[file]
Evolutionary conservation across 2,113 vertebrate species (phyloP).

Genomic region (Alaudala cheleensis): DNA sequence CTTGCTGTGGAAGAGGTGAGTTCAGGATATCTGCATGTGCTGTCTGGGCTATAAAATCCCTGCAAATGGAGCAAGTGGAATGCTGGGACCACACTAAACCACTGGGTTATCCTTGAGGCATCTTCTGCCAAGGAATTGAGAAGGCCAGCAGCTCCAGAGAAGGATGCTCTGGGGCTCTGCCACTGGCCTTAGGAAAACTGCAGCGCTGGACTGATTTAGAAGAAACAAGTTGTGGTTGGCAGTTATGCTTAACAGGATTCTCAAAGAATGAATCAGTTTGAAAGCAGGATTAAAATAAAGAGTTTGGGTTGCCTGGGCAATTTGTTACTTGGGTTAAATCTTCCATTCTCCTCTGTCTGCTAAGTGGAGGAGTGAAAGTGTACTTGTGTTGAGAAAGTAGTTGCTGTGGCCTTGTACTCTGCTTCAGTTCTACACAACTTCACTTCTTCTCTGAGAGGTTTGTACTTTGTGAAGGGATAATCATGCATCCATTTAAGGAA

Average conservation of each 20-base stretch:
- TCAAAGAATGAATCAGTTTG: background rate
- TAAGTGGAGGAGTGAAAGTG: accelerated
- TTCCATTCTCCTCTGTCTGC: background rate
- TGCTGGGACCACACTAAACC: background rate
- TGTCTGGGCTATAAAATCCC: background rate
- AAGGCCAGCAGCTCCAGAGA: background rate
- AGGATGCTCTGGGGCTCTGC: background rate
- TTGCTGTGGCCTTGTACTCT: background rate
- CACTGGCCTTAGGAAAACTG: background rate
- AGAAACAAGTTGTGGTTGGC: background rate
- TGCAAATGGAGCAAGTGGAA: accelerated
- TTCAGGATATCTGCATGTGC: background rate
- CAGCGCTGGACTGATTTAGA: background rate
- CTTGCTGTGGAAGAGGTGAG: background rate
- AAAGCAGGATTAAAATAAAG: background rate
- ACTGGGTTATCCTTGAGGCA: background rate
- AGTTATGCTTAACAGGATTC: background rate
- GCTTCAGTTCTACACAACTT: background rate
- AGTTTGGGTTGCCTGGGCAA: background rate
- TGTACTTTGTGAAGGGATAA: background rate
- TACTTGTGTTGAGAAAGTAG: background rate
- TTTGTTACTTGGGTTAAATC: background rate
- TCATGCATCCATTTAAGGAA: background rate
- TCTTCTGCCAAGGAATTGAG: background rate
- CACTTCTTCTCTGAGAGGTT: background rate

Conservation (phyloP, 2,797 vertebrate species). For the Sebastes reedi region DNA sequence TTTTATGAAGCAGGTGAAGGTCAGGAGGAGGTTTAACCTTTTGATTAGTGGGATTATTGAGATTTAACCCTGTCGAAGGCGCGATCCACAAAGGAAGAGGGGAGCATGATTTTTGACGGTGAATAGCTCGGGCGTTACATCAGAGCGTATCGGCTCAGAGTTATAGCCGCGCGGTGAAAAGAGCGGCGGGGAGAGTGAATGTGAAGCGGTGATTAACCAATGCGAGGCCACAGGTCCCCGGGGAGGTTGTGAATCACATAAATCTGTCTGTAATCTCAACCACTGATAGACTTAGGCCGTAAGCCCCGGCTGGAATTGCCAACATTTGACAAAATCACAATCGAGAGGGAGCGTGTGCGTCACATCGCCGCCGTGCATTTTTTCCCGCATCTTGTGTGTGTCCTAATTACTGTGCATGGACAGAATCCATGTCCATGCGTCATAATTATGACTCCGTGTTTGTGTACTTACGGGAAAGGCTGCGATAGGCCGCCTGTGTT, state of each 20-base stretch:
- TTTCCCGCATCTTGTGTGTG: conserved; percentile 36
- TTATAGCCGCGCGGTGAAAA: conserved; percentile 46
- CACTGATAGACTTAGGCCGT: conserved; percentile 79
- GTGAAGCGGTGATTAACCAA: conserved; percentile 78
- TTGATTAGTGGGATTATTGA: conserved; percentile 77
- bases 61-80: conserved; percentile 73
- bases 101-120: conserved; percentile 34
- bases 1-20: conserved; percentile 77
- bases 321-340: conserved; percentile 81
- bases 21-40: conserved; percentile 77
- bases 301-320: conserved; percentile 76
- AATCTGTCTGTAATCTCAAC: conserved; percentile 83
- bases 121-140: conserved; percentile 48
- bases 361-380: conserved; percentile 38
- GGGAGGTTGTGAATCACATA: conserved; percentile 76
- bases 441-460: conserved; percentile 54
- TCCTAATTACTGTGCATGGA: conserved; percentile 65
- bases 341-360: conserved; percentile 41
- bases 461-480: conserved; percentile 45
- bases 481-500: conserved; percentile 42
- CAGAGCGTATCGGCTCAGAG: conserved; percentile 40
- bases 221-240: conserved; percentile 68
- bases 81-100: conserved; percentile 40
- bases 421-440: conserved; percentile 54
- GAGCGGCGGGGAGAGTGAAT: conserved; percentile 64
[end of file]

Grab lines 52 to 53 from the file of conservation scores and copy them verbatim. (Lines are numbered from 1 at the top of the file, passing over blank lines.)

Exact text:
- bases 81-100: conserved; percentile 40
- bases 421-440: conserved; percentile 54